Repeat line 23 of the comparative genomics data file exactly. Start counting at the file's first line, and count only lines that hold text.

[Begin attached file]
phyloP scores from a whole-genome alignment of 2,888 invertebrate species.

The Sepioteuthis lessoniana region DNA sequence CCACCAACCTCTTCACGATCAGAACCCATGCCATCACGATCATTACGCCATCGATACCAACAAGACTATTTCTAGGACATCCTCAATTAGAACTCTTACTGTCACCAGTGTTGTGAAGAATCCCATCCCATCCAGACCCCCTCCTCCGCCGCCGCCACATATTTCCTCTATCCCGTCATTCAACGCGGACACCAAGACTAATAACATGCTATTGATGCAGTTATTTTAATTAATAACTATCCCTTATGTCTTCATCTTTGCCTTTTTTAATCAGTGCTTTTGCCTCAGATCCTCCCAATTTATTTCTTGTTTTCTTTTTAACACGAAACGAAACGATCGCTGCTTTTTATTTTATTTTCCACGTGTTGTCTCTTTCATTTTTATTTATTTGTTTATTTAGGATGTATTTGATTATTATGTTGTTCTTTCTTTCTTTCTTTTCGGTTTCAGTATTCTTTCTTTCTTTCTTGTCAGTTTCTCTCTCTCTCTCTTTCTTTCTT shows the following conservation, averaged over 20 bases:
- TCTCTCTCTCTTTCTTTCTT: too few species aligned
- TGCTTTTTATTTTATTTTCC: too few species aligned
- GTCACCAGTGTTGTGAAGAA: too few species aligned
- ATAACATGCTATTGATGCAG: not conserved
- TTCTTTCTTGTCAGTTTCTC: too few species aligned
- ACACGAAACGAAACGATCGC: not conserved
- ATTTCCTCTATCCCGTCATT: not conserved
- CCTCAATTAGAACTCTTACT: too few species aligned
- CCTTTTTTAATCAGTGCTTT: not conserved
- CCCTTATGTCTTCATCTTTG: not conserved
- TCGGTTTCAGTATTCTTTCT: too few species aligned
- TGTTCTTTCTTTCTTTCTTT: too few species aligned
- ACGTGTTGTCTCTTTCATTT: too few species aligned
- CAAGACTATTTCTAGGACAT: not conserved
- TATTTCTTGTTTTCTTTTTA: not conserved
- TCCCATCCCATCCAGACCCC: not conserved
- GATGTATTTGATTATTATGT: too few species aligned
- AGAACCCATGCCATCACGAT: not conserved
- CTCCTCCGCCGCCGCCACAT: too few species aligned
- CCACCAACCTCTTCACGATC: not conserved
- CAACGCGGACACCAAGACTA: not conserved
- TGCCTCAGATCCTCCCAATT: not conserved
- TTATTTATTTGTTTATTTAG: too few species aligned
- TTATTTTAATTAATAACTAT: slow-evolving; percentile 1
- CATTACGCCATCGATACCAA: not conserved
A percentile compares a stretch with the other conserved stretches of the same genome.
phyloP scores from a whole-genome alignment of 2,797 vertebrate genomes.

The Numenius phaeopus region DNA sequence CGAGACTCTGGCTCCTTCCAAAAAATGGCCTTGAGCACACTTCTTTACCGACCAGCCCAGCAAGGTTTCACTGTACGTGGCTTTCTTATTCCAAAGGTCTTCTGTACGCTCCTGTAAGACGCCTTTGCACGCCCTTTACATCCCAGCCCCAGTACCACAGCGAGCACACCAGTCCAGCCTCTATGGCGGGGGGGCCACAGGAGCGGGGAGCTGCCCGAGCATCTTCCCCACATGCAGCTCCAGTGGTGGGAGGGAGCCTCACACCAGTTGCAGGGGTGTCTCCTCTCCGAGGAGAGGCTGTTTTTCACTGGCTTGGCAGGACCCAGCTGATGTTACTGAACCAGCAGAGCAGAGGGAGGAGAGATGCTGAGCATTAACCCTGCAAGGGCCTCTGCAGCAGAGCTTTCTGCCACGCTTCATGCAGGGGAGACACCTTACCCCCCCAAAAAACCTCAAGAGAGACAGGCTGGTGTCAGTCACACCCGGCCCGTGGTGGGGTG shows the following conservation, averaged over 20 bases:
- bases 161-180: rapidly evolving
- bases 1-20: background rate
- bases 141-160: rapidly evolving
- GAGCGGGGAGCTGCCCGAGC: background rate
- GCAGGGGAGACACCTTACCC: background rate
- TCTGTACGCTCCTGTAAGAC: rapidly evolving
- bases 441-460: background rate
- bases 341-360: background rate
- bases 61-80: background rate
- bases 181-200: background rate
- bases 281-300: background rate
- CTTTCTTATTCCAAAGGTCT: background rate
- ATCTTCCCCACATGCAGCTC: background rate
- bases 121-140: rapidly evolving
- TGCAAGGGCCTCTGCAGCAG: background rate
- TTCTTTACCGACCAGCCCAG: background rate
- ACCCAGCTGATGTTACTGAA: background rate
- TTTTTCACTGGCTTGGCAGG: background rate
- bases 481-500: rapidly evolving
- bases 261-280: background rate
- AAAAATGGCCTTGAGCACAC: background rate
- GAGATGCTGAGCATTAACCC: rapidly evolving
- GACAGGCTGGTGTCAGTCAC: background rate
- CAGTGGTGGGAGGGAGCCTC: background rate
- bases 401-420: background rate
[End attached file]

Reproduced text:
- CAACGCGGACACCAAGACTA: not conserved